The Anglican Cathedral of Second Life

Don’t worry!

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How many nights’ sleep have you lost worrying about something? Have you ever lost your appetite as the result of worry? Jesus tells us not to worry because God knows what we need. God, the creator of the world can be trusted to provide for us in the same way as he provides for the birds and the flowers. Worrying about what might happen is not going to change anything. Instead live in the moment, dealing with the issues that each day brings.

Our Sunday service had as the readings Psalm 136:1-9, 23-end, Romans 8:18-25 and Matthew 6:25-end. The reflection from the service is given below:

A newly qualified graduate of business school answered an advertisement for an accountant. The young man found himself sitting opposite a very stressed man during the interview. The man ran a small business which he had started himself.
“I need someone with an accounting degree,” the man said, “but mainly, I’m looking for someone to do my worrying for me.”
“I’m sorry. I don’t understand,” the young man said.
“I worry about a lot of things,” the man said, “but I don’t want to have to worry about money. Your job will be to take all the money worries off me.”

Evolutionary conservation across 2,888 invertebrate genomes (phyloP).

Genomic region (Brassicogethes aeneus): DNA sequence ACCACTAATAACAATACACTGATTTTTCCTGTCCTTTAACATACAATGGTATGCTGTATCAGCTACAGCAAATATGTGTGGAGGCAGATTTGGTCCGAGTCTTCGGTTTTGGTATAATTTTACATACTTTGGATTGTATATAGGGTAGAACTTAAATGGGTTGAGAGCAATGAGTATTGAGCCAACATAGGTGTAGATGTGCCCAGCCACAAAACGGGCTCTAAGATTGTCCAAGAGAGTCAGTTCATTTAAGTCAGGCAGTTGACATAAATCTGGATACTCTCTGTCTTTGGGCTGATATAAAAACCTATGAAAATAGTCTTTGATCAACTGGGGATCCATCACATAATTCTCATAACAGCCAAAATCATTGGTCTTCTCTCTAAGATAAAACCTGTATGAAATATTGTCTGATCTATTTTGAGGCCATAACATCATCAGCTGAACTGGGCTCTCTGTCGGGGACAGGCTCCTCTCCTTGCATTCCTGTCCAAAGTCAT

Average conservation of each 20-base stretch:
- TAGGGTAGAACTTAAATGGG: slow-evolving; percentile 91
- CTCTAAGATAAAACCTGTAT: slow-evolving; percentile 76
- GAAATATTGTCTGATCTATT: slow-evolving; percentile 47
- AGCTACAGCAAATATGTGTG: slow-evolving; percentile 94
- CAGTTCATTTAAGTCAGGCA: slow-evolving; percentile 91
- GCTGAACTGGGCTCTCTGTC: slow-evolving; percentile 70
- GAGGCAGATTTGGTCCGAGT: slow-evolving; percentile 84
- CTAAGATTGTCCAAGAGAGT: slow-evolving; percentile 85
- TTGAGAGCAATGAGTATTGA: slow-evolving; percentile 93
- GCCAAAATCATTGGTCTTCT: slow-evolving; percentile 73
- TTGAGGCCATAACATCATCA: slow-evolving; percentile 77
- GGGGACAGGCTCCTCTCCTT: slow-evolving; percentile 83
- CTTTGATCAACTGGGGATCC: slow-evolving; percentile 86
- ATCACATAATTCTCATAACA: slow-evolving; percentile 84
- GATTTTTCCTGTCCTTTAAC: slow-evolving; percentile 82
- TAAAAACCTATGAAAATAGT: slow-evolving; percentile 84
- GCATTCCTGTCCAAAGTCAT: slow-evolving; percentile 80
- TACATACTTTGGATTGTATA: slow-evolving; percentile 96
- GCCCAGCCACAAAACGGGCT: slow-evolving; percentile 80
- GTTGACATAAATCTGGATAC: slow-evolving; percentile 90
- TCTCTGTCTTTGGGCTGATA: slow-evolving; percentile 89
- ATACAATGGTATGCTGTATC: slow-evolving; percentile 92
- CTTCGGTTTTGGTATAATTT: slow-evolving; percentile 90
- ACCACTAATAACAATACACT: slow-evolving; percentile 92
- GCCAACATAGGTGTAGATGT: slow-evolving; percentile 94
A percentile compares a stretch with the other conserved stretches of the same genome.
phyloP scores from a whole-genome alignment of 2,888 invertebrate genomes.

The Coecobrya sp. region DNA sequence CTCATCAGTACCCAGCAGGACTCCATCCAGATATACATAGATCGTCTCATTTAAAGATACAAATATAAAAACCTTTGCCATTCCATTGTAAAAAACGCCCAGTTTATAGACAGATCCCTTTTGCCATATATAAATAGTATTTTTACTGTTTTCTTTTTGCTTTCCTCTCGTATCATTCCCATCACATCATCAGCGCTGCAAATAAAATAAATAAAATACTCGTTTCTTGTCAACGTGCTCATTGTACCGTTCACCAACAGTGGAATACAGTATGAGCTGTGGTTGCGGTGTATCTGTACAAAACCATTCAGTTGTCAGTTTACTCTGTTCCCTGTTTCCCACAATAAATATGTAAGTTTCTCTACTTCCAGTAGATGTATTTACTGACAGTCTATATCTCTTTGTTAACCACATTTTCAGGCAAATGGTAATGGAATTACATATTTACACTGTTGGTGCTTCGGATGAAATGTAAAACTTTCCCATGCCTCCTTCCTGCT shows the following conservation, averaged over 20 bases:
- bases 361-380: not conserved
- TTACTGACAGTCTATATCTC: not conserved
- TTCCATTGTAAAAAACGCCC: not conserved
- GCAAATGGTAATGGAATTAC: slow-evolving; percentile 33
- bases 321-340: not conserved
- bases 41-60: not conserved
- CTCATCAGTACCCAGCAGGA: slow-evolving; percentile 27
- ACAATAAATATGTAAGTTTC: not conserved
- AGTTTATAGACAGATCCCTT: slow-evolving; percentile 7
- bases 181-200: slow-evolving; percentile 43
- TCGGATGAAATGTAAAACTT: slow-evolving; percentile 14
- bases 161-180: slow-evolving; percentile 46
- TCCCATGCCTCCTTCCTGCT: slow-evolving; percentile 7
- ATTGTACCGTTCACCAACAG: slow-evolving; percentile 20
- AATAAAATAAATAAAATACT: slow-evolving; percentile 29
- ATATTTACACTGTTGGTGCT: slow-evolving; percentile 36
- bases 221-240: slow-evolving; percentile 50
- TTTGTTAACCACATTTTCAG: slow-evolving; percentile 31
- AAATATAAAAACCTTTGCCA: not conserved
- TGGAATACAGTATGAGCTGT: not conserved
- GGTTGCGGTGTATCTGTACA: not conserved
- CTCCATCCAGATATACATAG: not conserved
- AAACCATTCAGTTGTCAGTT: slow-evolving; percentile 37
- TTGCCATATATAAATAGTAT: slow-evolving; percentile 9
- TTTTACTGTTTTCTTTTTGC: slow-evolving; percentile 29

“I see,” said the accountant, “and how much does the job pay?”
“I’ll start you at 80,000.”
“80,000!” the accountant exclaimed. “How can such a small business afford a sum like that?”
“That,” the owner said, “is your first worry.”

For that businessman, worry was a fact of life and he was simply outsourcing some of it. He said he worried about many things so we have to assume that even if the young man managed to deal with all the money worries, the owner would have plenty more worries to deal with.

Jesus sweeps aside the idea of worrying even about the most basic of life’s needs – food, drink, clothing. It sounds like idealist rubbish, a recipe for disaster in modern life. We might think that it was all right for Jesus to say this in the simpler society he knew but not in our complex situation. However, even then people needed to be fed and clothed. The reason Jesus could tell us that this is the right way to live is because he knew God as his loving Father, and wanted us to understand that God is also our heavenly Father. There’s a little poem that sums up the implication of living full of worry:

Said the robin to the sparrow:
‘I should really like to know
Why these anxious human beings
Rush about and worry so.’

Said the sparrow to the robin:
‘Friend I think that it must be
That they have no heavenly Father
Such as cares for you and me.’

God created the world in all its beauty and mystery and complexity. We know that when he created it, he saw that it was good. As the psalm confirms God is the lord who does great wonders, who created sun and moon, who gives food to his creatures, who is worthy of praise. St Paul writes of creation in its current state, waiting to be rescued from all that has gone wrong. Even looking around him at what is in need of redemption, Paul focuses on hope. We know that God can be trusted to bring about all that he’s promised and to restore creation to its good state.